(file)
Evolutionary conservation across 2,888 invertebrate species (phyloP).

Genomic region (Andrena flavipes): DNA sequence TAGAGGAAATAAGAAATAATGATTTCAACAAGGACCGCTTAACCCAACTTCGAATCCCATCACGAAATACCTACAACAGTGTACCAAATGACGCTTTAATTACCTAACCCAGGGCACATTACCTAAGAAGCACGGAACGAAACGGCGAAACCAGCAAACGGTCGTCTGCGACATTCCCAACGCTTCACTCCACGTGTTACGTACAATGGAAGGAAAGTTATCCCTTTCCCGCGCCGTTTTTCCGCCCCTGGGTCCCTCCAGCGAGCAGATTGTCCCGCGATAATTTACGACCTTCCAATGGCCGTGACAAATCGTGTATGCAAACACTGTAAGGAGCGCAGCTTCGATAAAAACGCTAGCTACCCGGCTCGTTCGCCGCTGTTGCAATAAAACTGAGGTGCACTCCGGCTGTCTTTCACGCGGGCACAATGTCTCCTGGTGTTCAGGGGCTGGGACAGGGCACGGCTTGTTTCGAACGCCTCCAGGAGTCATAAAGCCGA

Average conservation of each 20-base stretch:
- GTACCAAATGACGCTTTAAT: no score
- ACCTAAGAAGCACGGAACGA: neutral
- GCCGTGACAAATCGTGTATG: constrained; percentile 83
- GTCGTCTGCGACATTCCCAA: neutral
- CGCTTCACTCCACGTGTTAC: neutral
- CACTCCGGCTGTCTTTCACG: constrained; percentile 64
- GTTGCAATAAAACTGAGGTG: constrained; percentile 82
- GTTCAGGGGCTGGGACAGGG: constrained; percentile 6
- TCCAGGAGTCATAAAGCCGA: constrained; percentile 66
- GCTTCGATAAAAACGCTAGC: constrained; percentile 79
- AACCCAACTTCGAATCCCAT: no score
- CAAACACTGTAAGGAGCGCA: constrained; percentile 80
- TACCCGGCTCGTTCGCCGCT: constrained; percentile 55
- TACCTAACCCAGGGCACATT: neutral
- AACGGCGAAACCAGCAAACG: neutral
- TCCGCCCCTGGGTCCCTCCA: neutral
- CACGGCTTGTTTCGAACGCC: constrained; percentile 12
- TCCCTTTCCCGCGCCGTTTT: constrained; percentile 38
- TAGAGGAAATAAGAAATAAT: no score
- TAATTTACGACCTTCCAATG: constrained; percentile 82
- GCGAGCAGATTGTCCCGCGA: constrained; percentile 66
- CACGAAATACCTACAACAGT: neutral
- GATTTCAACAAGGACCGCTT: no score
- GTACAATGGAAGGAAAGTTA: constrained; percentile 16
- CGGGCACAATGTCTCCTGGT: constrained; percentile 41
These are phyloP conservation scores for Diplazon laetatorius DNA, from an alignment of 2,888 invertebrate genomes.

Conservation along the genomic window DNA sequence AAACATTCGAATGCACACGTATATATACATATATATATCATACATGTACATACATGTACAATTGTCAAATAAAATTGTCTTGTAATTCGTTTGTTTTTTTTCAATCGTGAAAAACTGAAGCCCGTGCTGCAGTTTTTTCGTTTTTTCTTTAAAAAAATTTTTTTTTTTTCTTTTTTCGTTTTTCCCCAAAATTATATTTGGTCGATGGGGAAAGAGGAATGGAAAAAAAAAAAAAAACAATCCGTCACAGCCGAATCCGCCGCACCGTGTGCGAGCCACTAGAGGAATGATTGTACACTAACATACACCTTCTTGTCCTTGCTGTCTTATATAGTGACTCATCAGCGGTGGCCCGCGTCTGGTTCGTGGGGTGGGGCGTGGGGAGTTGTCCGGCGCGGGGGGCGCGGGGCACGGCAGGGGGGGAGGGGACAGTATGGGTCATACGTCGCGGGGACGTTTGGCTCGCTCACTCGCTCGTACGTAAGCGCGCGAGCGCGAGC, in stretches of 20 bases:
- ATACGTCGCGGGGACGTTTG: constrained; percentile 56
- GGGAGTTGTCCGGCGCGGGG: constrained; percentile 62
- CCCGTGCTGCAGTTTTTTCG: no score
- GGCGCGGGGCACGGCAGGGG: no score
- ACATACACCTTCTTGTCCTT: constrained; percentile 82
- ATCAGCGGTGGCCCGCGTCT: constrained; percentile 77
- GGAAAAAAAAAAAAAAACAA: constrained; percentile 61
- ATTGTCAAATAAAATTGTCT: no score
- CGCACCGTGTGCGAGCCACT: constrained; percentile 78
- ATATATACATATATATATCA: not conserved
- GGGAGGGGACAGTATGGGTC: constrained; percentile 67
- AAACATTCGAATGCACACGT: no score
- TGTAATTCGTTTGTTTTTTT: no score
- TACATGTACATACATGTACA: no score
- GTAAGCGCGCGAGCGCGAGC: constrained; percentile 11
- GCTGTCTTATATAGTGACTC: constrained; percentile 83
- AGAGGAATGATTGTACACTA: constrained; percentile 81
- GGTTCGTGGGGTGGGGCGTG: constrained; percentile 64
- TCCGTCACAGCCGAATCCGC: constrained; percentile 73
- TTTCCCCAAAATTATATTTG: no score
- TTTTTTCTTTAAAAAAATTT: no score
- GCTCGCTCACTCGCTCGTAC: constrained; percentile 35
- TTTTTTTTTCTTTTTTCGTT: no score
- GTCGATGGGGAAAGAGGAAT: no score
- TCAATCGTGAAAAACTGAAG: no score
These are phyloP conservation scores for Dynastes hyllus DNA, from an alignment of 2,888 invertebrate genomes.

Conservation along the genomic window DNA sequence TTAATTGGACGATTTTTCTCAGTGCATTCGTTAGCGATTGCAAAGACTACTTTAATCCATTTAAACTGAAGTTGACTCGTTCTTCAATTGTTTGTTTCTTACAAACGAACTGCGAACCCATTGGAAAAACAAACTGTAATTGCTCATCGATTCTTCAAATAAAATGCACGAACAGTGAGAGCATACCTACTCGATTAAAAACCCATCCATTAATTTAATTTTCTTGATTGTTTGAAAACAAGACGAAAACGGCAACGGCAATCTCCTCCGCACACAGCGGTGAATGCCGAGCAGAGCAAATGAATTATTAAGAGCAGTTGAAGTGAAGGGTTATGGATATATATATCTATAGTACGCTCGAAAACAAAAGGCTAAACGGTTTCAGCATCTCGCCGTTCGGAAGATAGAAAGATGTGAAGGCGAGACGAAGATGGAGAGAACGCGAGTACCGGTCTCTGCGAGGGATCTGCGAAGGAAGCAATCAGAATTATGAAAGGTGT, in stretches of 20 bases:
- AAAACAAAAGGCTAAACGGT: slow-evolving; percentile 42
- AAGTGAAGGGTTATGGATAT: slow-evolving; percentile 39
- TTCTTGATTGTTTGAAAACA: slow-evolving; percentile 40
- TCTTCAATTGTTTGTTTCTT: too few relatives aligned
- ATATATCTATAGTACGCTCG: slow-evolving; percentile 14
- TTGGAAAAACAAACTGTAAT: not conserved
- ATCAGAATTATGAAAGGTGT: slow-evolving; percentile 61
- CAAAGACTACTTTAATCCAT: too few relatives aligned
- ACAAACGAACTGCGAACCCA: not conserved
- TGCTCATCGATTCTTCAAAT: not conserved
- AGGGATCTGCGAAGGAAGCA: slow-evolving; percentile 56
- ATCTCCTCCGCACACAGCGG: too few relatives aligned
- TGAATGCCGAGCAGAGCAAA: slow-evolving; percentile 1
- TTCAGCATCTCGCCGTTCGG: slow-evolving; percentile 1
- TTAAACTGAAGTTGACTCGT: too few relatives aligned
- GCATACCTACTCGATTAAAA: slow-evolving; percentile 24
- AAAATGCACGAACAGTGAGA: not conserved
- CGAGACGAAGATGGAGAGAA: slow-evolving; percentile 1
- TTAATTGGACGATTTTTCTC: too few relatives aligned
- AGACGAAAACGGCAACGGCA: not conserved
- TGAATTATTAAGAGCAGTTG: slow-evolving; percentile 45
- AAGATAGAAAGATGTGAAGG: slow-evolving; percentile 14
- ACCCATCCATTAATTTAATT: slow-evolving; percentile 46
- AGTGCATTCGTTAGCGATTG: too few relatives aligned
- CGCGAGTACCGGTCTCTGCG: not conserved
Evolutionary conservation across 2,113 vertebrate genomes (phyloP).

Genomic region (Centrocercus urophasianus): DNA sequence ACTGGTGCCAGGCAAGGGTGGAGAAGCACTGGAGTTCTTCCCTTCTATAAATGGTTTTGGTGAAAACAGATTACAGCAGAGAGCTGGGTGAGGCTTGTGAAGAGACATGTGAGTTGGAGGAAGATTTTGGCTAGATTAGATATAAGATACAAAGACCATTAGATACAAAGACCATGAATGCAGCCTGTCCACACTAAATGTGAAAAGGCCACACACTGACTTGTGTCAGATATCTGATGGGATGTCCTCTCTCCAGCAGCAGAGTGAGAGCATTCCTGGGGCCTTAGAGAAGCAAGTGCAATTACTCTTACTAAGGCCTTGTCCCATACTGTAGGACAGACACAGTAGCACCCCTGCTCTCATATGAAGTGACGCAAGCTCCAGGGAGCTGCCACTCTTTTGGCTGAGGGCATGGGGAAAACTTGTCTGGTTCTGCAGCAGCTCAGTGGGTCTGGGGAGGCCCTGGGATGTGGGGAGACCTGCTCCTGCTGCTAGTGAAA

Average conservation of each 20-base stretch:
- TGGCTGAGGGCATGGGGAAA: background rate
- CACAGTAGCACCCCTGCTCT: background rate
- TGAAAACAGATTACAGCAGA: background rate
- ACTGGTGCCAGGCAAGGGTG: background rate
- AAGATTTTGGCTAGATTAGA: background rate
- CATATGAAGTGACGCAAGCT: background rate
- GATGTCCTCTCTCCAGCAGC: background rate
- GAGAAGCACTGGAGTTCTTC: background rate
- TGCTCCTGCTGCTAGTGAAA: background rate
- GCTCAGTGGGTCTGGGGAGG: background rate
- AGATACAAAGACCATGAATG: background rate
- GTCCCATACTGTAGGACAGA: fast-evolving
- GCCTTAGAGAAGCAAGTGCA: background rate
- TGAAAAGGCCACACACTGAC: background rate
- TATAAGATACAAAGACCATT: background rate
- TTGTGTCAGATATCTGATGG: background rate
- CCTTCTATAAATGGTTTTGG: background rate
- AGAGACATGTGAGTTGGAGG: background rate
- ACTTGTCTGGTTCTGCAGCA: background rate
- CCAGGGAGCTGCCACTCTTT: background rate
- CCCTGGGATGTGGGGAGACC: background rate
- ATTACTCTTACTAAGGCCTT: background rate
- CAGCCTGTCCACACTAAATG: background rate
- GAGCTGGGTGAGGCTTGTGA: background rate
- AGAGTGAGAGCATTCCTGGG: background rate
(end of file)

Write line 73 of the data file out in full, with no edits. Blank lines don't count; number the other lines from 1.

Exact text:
- GCATACCTACTCGATTAAAA: slow-evolving; percentile 24